Sport History Fun Facts: Why is a scarlet riding jacket called a “pink coat”?
A Hunter new rule specifies that conventional attire “following the tradition of fox hunting is encouraged and preferred and that judges shall not eliminate a rider for inappropriate attire except for safety.” Traditional fox hunt attire (and USEF rules) call for “scarlet or dark colors.”
Ever wondered why that “scarlet” jacket is called a “pink coat”? Turns out, if the legend is true, that a renowned 18th-century tailor named Thomas Pinque of London designed the first scarlet fox hunting coat with practical matters in mind. He chose a sturdy, warm wool fabric (called Melton) in a deep red to hide the stains if the rider got blood on it while hunting. Each coat was custom-made and soon became a sign of prestige, so it was referred to as a “pinque coat.” The spelling changed with the times.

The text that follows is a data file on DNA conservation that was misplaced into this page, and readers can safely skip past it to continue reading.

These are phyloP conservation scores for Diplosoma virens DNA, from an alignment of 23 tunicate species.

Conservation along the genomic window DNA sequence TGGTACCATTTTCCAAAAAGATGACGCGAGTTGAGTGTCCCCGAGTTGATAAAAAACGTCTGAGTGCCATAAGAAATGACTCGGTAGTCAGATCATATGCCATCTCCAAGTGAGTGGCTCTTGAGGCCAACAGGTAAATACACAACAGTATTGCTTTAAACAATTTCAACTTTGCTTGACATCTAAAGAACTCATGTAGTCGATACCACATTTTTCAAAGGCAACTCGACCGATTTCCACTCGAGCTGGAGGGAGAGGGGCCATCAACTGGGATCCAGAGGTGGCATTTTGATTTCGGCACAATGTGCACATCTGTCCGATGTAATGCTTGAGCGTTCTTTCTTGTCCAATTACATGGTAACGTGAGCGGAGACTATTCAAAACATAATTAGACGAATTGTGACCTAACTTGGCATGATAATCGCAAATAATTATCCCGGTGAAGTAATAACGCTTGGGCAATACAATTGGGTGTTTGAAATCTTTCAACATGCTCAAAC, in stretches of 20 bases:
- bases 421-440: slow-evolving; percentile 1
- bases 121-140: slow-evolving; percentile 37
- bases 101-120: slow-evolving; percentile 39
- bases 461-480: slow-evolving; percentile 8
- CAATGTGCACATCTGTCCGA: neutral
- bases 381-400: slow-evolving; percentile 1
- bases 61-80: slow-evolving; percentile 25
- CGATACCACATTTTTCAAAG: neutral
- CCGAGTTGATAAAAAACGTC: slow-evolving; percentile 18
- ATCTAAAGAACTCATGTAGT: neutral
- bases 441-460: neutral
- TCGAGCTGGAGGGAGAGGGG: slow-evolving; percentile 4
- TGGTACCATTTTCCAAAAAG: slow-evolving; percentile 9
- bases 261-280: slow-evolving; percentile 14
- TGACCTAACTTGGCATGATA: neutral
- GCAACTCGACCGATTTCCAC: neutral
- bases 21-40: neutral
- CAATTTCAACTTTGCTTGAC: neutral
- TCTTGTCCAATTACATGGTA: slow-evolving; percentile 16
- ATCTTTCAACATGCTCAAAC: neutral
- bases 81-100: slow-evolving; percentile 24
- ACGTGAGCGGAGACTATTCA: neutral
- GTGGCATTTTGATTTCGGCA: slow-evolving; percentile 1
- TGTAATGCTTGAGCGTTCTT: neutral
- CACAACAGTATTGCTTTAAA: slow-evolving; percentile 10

Still considered a sign of prestige, scarlet in fox hunting is reserved for Masters of Foxhounds and hunt staff. In the Hunter ring, scarlet is worn for “formal attire” classes. In the Jumpers, a scarlet jacket is usually reserved for members of the US international team (as it is in many other countries).
National Show Hunter Hall of Famers Rodney Jenkins and Quiet Flite in a formal attire class at Devon, c. 1967. Photo by Budd